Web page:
Night on South Korea: Unraveling the relationship between urban development patterns and DMSP-OLS night-time lights

Mingyu Kang, Meen Chel Jung

Research output: Contribution to journalArticlepeer-review

10 Scopus citations


Using artificial light data measured from satellites has the potential to change research methods in geography and urban planning. The Defense Meteorological Satellite Program Optical Linescan System (DMSP-OLS) night-time light datasets provided consistent and valuable data sources for investigating urbanization processes. This study intends to empirically investigate the relationship between night-time lights, population, and urban development patterns. A novel protocol was developed to integrate heterogeneous datasets into a standardized unit of analysis. Multivariate mixed-effects models were applied to detect correlations within and between provinces in South Korea. To capture physical variations of urban development, four landscape metrics were used and tested in the analyses. Diminishing returns of night-time lights to population were found in all models. In single landscape metric models, all coefficients of landscape metrics were positively related to night-time lights. In combination models, the aggregation index (AI) was no longer statistically significant. The protocol developed in this study provides an effective way to create analytical units for integrating heterogeneous forms of data. Creating standardized units of analyses will make it possible for researchers to compare their results with other studies. Landscape metrics used in this study for capturing the composition and configuration of urban development patterns will enrich the discussion in the future.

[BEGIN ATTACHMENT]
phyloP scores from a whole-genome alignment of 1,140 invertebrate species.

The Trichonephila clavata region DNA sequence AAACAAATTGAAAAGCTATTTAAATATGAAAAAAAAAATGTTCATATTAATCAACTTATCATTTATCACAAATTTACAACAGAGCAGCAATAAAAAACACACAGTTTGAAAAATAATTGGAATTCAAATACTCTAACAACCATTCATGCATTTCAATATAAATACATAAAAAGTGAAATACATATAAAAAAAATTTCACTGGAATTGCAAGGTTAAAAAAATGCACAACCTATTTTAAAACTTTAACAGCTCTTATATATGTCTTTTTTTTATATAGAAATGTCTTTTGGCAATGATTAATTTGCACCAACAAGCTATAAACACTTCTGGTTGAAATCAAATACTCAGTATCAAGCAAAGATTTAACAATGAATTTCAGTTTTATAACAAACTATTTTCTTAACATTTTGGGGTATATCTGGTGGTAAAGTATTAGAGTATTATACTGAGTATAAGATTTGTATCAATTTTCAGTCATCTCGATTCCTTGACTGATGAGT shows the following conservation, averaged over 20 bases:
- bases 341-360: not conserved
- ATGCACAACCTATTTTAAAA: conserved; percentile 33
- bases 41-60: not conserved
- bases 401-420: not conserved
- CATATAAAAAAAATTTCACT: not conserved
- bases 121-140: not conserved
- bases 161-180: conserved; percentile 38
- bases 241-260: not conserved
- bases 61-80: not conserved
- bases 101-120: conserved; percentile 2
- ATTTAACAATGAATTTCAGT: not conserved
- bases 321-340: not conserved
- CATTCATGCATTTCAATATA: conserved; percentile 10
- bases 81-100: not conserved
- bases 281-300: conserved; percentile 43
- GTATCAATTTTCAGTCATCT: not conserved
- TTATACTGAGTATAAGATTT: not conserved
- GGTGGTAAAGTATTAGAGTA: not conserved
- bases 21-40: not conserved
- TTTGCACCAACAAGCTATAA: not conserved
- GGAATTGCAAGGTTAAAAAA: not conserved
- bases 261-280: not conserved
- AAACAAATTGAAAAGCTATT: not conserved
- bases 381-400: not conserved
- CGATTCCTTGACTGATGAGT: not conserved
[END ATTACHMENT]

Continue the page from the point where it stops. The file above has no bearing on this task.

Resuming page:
Original languageEnglish
Article number2140
JournalRemote Sensing
Issue number18
StatePublished - 1 Sep 2019


  • City size
  • Land cover
  • Moving window
  • Satellite imagery
  • Urban scaling law


Dive into the research topics of 'Night on South Korea: Unraveling the relationship between urban development patterns and DMSP-OLS night-time lights'. Together they form a unique fingerprint.

Cite this